This reflection was originally posted on May 8, 2016.
Today, I was spit at for the first time.
At 44th and 9th, roughly four guys outside of a bar gave me some odd looks as I walked toward them, weaving around other people. Thinking nothing of it, I walked by trying to avoid eye contact and attempted to squeeze past a group of women walking in the same direction as me. I heard the spitting sound a split second before I felt the spray: clearly something carbonated involved, landing in a dozen spots on the back of my head and the back of my shirt.
The women I was passing at the time did not even flinch – not sufficient by itself to conclude that it was intentionally directed at me for…some reason, but enough to raise an inference, particularly given that the spray was high enough to preclude the possibility that it was just a spit gone wrong.
My immediate reaction was to force myself to continue walking. Partially because I was running slightly late for my bus, but partially because I did not think a confrontation would be in my own interests. I am not particularly inclined to seek out conflict, but the vast uncertainty regarding the actual motivations for the spit and the way that such an encounter could escalate was sufficient to dissuade me.
I have experienced plenty of microaggressions in my life simply because of the way I look. They tend to top out, at worst, at roughly “go back to China” or similar statements while I am on a bike. That is a far cry from feeling like there may actually be a fear of physical harm from somebody who takes issue with the way you appear WHILE you are actively trying to appease them.
And that is still not as severe as it can be in this country, as it was well within my control to continue walking and avoid the situation at all, and probably at worst I ran the risk of sustaining minor or moderate injuries.
Last week, on the bus i was on back up to Albany, the NYPD made a pretty significant bust. At least six detectives halted boarding about halfway through and ended up arresting a woman after conducting a thorough sweep of the bus using a dog, making it very clear that they were each armed. A woman of color ahead of me in the boarding line instinctively shrunk away from the police and the bus, even turning her face away as they brought the woman off in handcuffs. On the bus a few minutes later, she stated: “I thought they were just grabbing people to send to Rikers.”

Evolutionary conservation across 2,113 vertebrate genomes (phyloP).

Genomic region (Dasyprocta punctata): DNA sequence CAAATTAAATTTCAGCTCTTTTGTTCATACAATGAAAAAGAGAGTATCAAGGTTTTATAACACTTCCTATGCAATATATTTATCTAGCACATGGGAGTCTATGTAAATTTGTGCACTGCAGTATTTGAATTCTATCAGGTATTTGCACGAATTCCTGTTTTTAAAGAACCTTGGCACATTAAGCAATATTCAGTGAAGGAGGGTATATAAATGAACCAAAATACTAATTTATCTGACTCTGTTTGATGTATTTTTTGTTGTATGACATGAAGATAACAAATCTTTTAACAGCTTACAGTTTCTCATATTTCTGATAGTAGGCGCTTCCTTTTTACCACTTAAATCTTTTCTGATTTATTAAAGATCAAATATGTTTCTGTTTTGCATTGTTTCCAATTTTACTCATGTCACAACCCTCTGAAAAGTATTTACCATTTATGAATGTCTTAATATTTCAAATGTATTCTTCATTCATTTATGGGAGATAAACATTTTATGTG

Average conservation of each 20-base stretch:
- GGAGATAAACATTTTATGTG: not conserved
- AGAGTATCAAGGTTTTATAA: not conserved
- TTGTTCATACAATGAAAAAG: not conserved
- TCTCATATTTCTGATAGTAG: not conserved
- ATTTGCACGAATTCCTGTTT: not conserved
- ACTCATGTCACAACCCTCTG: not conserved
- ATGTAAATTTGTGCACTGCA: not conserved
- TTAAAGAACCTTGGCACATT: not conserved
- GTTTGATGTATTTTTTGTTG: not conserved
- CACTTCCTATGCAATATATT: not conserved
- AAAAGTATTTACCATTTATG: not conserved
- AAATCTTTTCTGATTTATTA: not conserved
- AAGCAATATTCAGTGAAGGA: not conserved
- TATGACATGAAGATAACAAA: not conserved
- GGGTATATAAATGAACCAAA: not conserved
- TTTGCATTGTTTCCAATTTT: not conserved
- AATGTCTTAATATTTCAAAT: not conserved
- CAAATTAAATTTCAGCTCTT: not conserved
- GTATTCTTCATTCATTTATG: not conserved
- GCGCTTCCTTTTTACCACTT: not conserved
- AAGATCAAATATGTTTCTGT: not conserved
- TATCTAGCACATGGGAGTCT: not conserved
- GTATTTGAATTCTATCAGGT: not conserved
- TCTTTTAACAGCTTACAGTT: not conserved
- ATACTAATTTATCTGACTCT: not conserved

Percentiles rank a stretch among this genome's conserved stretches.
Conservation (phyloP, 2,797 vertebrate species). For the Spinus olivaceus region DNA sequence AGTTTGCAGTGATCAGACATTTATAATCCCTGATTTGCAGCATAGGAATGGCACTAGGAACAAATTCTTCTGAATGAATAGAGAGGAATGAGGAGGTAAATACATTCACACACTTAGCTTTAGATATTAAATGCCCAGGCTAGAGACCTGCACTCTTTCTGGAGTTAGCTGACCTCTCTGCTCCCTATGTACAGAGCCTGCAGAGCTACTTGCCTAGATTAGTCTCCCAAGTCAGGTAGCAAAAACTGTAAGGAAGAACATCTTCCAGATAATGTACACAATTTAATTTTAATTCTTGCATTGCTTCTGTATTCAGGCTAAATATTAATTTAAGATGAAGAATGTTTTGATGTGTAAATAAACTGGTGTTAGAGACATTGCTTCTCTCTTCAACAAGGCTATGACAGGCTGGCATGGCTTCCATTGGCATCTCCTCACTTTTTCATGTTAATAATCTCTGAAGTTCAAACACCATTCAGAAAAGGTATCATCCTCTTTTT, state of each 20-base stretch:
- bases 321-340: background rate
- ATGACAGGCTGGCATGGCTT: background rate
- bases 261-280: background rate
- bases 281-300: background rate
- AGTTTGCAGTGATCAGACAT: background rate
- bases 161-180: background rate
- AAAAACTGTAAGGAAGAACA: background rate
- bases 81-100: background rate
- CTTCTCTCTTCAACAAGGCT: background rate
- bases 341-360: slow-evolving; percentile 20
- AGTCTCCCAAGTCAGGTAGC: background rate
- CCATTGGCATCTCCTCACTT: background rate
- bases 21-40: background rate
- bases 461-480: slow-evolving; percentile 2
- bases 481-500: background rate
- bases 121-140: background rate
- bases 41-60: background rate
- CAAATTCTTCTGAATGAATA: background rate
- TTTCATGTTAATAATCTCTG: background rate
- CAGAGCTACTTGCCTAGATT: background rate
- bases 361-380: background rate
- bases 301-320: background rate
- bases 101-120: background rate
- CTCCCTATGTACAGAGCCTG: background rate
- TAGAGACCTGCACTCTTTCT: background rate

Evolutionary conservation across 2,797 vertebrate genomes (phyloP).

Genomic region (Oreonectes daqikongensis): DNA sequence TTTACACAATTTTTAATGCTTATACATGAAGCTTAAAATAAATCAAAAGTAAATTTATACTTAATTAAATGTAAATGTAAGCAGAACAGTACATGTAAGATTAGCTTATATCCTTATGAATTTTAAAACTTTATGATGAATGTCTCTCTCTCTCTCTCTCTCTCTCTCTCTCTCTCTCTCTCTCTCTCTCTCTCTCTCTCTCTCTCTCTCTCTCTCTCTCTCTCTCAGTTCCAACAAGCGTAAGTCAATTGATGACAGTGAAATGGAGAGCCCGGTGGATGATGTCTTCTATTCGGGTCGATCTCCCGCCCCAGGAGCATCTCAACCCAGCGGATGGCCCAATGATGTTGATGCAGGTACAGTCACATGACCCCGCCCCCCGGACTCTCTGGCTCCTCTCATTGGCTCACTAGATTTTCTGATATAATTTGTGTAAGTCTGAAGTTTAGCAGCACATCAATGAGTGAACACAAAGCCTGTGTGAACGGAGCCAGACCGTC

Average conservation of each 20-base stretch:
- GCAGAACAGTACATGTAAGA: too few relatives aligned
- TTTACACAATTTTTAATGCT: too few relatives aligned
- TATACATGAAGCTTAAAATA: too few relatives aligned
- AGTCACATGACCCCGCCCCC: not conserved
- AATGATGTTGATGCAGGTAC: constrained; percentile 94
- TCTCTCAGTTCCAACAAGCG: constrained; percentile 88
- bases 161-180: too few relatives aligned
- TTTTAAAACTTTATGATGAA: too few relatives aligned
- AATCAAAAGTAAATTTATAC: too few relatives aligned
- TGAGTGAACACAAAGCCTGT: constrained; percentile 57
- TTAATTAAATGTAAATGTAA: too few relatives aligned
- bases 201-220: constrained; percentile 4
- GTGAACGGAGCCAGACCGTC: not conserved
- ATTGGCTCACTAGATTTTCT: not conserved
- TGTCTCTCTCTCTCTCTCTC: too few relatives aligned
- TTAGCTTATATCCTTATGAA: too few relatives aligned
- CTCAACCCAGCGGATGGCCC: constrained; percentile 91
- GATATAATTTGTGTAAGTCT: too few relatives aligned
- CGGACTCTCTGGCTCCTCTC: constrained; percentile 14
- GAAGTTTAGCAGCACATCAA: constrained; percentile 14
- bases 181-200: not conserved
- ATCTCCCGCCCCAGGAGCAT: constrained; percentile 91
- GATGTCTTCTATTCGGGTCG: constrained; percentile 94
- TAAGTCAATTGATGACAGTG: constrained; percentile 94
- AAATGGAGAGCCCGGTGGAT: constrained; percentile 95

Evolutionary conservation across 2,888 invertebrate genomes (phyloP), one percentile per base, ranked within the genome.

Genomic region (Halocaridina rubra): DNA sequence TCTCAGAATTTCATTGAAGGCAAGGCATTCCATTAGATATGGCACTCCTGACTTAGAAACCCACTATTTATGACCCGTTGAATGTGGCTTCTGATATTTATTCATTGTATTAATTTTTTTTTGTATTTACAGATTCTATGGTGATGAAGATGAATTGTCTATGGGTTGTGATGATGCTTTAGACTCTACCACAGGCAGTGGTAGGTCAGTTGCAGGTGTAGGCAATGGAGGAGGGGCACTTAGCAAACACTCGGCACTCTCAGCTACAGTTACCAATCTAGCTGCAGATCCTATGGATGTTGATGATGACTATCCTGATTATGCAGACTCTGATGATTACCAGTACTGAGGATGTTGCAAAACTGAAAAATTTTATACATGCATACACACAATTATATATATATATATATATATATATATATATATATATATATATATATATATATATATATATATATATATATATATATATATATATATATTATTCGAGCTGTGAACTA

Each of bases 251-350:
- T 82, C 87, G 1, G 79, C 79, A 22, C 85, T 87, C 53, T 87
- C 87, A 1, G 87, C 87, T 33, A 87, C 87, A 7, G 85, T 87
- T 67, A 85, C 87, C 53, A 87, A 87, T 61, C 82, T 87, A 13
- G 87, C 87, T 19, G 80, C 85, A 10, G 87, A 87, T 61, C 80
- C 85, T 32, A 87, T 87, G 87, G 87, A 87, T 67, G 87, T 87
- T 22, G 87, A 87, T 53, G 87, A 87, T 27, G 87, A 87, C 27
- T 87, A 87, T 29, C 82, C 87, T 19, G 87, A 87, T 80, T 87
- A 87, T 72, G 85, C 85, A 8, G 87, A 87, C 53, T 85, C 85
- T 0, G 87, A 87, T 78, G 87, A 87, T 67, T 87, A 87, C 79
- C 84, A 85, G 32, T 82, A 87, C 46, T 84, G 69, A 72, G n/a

Two days later, I ran across the street on my block to make it to my apartment building. As an unintentional result, I crossed the street away from a well-dressed Black man walking in my direction. When I noticed him from the middle of the street, he also noticed me, and then visibly sighed/slumped his shoulders. I at the time felt badly and hoped he would move on quickly, but in retrospect doing so would actually be an internalization of this insidious set of snap-judgment principles.
Even if I were to somehow be attacked or killed due to some sort of reaction to me or my appearance, I retain the privilege of having such an incident spark outrage and action on its own due to my appearance, my background, and my networks. I legitimately cannot say whether I would be more afraid of such a death or its potential use to further perpetuate these prejudices. (That itself is a statement indicative of the privilege I carry simply for my own death to be considered such an abstraction.)
I am privileged to be a minority in a country that views me as “acceptable”, “nonthreatening”, and at worst a “curiosity”. This experience is unusual enough for me to be worth 1200 words of my time by itself as I wait in annoyance at, of all things, a delayed bus. As a man, I am privileged to be able to ignore the possibility that my achievements or accomplishments have been influenced, either positively or negatively, by objectification. And as such a privileged person, if I do not credit the overwhelming chorus of stories that illustrate that these gender/race snap judgments are real, impactful, and harmful, I am using my privilege to deny the pain of countless people who live in regular and constant fear, doubt, and pain.
How likely is it that those men were prepared to actually fight me even if I responded with a calm and reasoned response? Probably not very. But there is no opportunity to communicate that in a world of a billion potential misinterpretations.
So how is change brought? One billion thoughts at a time.